‘It seemed Pope John Paul II was challenging us to refocus our thinking and our teaching. If not, why did he keep coming back to the same point?’
The Challenge of John Paul II was
‘to look more deeply at the human being, whom Christ has saved in the mystery of his love, and at the human being’s unceasing search for truth and meaning’
(Fides et Ratio, 1998, no 107).
The 100 participants that gathered here in Palmerston North were treated to a variety of presentations on the theme – Creed and Credibility in a Critical age. We focused on John Paul’s idea of the human yearning for truth and meaning and explored this via the lens of various theological and pastoral positions.
The colloquium MC, Dave Mullin, welcomed participants and speakers with his finding that the word ‘colloquium’ is synonymous to a ‘pow-wow’. The colloquium’s format allowed opportunities for conversations between participants and the 18 presenters to make real connections and apply ideas to individual scenarios. Sunday’s opening session lead by Dr Scott Eastham and Jacquie Lambert opened our minds to some of the challenges that needed addressing.
On Monday we wondered our way through discussions on the philosophical environment of the age (Rev Dr John Owens SM), the many dimensions of credibility (Anne Dickinson) and welcomed our first Australian to speak on the personal and social ethics (Rev Dr Gerald Gleeson). All participants went home that night challenged but yet optimistic that this colloquium was an important step in the current discussions that must continue.
Tuesday welcomed discussions on Sexual Ethics (Rev Dr Neil Vaney, Kerry and John Kleinsman), Bio-Ethics (Dr Anna Holmes) and a discussion on John Courtney Murray’s method of public discourse (Dr Mary Eastham). After a full day the colloquium participants and presenters adjourned to a outstanding meal at the Verdict Caf√¢ÀÜ≈°√É¬†.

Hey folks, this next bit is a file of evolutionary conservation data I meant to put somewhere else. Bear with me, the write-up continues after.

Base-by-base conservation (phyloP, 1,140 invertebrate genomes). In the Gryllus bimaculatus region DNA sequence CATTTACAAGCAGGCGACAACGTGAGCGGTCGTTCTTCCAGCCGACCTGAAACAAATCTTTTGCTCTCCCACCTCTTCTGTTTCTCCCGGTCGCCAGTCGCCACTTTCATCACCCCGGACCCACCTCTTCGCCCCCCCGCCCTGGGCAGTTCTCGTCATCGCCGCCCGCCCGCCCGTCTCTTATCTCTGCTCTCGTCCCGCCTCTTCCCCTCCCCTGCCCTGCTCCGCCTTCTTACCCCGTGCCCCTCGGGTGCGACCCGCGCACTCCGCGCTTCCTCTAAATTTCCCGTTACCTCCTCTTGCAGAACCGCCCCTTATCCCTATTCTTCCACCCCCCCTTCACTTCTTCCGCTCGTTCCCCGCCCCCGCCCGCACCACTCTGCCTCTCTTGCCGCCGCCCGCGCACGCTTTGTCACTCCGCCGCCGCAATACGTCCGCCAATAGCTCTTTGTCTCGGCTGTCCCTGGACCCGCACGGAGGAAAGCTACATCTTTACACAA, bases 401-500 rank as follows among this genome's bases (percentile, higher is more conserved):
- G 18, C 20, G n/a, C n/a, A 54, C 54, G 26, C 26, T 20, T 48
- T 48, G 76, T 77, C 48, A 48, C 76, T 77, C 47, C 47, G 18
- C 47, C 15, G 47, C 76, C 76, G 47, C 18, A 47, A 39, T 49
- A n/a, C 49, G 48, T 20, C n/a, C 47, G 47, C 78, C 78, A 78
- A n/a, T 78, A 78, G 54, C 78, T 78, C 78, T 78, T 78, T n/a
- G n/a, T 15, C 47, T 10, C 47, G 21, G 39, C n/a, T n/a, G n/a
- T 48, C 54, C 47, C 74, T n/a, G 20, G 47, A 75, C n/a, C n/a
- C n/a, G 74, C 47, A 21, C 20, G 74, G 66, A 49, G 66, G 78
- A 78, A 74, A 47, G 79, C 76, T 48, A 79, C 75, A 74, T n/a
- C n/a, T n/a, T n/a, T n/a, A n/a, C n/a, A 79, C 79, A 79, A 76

Wednesday saw more specific presentations on the Voices of Women (Dr Sophie McGrath), Young People (Archbishop John Dew, David Mullin) and Liturgy (Fr Neil Darragh). The evening session was a public address by Rev Dr Joe Grayland on celebrating the Paschal Mystery in the present age.
Prayer each morning was lead by a different department of the diocesan centre and showed the breadth and depth of Catholic prayer styles. On the final day of the colloquium we were treated to a dual presentation on being fully human, fully alive (Gary Finlay, Bishop Peter Cullinane) and our final session: What shape for the Church on this ‘way for the church’ (Rev Dr Richard Lennan).
There’ll be more from various participants in the colloquium in the next few issues of Wel-com. Pics and papers can be seen online at www.pn.catholic.org.nz/colloquium 2005.
For a diocese celebrating 25 years this event was definitely a highlight and one that may have lasting fruit for the church in Aotearoa New Zealand.